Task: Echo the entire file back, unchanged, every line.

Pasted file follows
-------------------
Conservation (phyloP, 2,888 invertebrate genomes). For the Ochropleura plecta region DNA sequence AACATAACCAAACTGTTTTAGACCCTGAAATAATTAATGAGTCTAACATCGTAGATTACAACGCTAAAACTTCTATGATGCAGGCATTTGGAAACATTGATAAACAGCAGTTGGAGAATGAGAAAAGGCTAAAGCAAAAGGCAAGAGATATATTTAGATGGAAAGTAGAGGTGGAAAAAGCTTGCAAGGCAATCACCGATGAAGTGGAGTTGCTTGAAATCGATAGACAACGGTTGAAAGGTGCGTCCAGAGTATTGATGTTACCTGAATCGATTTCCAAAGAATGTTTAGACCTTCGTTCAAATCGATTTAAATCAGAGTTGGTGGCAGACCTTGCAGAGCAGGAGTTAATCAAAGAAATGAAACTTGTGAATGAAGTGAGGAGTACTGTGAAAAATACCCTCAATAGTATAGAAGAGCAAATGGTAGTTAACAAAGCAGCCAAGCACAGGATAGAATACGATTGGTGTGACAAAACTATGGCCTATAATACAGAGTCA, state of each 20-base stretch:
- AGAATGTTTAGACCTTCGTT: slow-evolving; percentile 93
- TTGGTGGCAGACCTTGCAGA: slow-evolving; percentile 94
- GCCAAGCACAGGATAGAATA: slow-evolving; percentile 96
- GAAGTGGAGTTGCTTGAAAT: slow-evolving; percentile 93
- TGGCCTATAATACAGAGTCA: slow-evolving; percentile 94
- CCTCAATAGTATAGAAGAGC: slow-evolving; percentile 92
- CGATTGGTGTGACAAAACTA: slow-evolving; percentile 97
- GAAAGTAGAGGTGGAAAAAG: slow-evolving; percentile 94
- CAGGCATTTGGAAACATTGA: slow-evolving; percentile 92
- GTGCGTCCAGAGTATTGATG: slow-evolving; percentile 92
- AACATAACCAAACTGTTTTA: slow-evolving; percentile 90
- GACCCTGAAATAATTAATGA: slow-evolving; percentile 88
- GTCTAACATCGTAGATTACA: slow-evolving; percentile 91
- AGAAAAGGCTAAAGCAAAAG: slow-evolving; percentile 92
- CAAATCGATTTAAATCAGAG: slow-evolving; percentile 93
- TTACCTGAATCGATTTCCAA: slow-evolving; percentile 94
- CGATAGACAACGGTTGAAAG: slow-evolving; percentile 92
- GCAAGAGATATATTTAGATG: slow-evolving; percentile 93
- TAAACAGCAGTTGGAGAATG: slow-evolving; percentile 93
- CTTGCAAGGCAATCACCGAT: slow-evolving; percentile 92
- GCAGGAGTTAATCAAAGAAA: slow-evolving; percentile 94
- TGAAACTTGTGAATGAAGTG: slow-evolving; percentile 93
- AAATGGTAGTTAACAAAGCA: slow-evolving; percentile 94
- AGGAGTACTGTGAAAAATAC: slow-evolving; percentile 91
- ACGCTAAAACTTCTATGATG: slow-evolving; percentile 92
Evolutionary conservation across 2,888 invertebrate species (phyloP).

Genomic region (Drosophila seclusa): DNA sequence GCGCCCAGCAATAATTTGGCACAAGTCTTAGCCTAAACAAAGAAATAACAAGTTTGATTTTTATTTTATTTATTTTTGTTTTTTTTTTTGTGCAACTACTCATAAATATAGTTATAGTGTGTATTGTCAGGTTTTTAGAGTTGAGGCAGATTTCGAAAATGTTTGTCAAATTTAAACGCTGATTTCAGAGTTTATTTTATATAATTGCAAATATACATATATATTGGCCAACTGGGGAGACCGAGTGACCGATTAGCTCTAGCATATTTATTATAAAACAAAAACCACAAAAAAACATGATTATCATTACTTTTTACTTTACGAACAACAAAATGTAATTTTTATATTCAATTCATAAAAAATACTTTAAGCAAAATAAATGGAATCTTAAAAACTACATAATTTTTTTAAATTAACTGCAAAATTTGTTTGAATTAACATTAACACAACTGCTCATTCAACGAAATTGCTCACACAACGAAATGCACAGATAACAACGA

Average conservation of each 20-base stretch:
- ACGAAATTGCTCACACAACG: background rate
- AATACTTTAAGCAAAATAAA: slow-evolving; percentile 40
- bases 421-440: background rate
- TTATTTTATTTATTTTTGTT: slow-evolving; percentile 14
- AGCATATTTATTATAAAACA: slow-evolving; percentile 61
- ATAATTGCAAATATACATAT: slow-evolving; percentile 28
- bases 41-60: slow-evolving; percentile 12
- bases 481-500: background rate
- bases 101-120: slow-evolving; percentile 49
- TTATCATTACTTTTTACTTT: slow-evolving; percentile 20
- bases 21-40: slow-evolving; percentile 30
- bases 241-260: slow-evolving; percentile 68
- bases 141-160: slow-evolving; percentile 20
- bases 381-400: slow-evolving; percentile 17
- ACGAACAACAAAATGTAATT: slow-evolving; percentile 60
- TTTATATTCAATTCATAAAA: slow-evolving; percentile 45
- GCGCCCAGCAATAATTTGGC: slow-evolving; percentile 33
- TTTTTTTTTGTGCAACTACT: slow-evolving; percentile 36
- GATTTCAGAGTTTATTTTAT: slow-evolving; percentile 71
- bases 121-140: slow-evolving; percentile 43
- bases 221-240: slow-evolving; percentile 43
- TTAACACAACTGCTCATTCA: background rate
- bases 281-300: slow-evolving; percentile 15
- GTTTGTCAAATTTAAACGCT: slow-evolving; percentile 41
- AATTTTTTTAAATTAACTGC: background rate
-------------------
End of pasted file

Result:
Conservation (phyloP, 2,888 invertebrate genomes). For the Ochropleura plecta region DNA sequence AACATAACCAAACTGTTTTAGACCCTGAAATAATTAATGAGTCTAACATCGTAGATTACAACGCTAAAACTTCTATGATGCAGGCATTTGGAAACATTGATAAACAGCAGTTGGAGAATGAGAAAAGGCTAAAGCAAAAGGCAAGAGATATATTTAGATGGAAAGTAGAGGTGGAAAAAGCTTGCAAGGCAATCACCGATGAAGTGGAGTTGCTTGAAATCGATAGACAACGGTTGAAAGGTGCGTCCAGAGTATTGATGTTACCTGAATCGATTTCCAAAGAATGTTTAGACCTTCGTTCAAATCGATTTAAATCAGAGTTGGTGGCAGACCTTGCAGAGCAGGAGTTAATCAAAGAAATGAAACTTGTGAATGAAGTGAGGAGTACTGTGAAAAATACCCTCAATAGTATAGAAGAGCAAATGGTAGTTAACAAAGCAGCCAAGCACAGGATAGAATACGATTGGTGTGACAAAACTATGGCCTATAATACAGAGTCA, state of each 20-base stretch:
- AGAATGTTTAGACCTTCGTT: slow-evolving; percentile 93
- TTGGTGGCAGACCTTGCAGA: slow-evolving; percentile 94
- GCCAAGCACAGGATAGAATA: slow-evolving; percentile 96
- GAAGTGGAGTTGCTTGAAAT: slow-evolving; percentile 93
- TGGCCTATAATACAGAGTCA: slow-evolving; percentile 94
- CCTCAATAGTATAGAAGAGC: slow-evolving; percentile 92
- CGATTGGTGTGACAAAACTA: slow-evolving; percentile 97
- GAAAGTAGAGGTGGAAAAAG: slow-evolving; percentile 94
- CAGGCATTTGGAAACATTGA: slow-evolving; percentile 92
- GTGCGTCCAGAGTATTGATG: slow-evolving; percentile 92
- AACATAACCAAACTGTTTTA: slow-evolving; percentile 90
- GACCCTGAAATAATTAATGA: slow-evolving; percentile 88
- GTCTAACATCGTAGATTACA: slow-evolving; percentile 91
- AGAAAAGGCTAAAGCAAAAG: slow-evolving; percentile 92
- CAAATCGATTTAAATCAGAG: slow-evolving; percentile 93
- TTACCTGAATCGATTTCCAA: slow-evolving; percentile 94
- CGATAGACAACGGTTGAAAG: slow-evolving; percentile 92
- GCAAGAGATATATTTAGATG: slow-evolving; percentile 93
- TAAACAGCAGTTGGAGAATG: slow-evolving; percentile 93
- CTTGCAAGGCAATCACCGAT: slow-evolving; percentile 92
- GCAGGAGTTAATCAAAGAAA: slow-evolving; percentile 94
- TGAAACTTGTGAATGAAGTG: slow-evolving; percentile 93
- AAATGGTAGTTAACAAAGCA: slow-evolving; percentile 94
- AGGAGTACTGTGAAAAATAC: slow-evolving; percentile 91
- ACGCTAAAACTTCTATGATG: slow-evolving; percentile 92
Evolutionary conservation across 2,888 invertebrate species (phyloP).

Genomic region (Drosophila seclusa): DNA sequence GCGCCCAGCAATAATTTGGCACAAGTCTTAGCCTAAACAAAGAAATAACAAGTTTGATTTTTATTTTATTTATTTTTGTTTTTTTTTTTGTGCAACTACTCATAAATATAGTTATAGTGTGTATTGTCAGGTTTTTAGAGTTGAGGCAGATTTCGAAAATGTTTGTCAAATTTAAACGCTGATTTCAGAGTTTATTTTATATAATTGCAAATATACATATATATTGGCCAACTGGGGAGACCGAGTGACCGATTAGCTCTAGCATATTTATTATAAAACAAAAACCACAAAAAAACATGATTATCATTACTTTTTACTTTACGAACAACAAAATGTAATTTTTATATTCAATTCATAAAAAATACTTTAAGCAAAATAAATGGAATCTTAAAAACTACATAATTTTTTTAAATTAACTGCAAAATTTGTTTGAATTAACATTAACACAACTGCTCATTCAACGAAATTGCTCACACAACGAAATGCACAGATAACAACGA

Average conservation of each 20-base stretch:
- ACGAAATTGCTCACACAACG: background rate
- AATACTTTAAGCAAAATAAA: slow-evolving; percentile 40
- bases 421-440: background rate
- TTATTTTATTTATTTTTGTT: slow-evolving; percentile 14
- AGCATATTTATTATAAAACA: slow-evolving; percentile 61
- ATAATTGCAAATATACATAT: slow-evolving; percentile 28
- bases 41-60: slow-evolving; percentile 12
- bases 481-500: background rate
- bases 101-120: slow-evolving; percentile 49
- TTATCATTACTTTTTACTTT: slow-evolving; percentile 20
- bases 21-40: slow-evolving; percentile 30
- bases 241-260: slow-evolving; percentile 68
- bases 141-160: slow-evolving; percentile 20
- bases 381-400: slow-evolving; percentile 17
- ACGAACAACAAAATGTAATT: slow-evolving; percentile 60
- TTTATATTCAATTCATAAAA: slow-evolving; percentile 45
- GCGCCCAGCAATAATTTGGC: slow-evolving; percentile 33
- TTTTTTTTTGTGCAACTACT: slow-evolving; percentile 36
- GATTTCAGAGTTTATTTTAT: slow-evolving; percentile 71
- bases 121-140: slow-evolving; percentile 43
- bases 221-240: slow-evolving; percentile 43
- TTAACACAACTGCTCATTCA: background rate
- bases 281-300: slow-evolving; percentile 15
- GTTTGTCAAATTTAAACGCT: slow-evolving; percentile 41
- AATTTTTTTAAATTAACTGC: background rate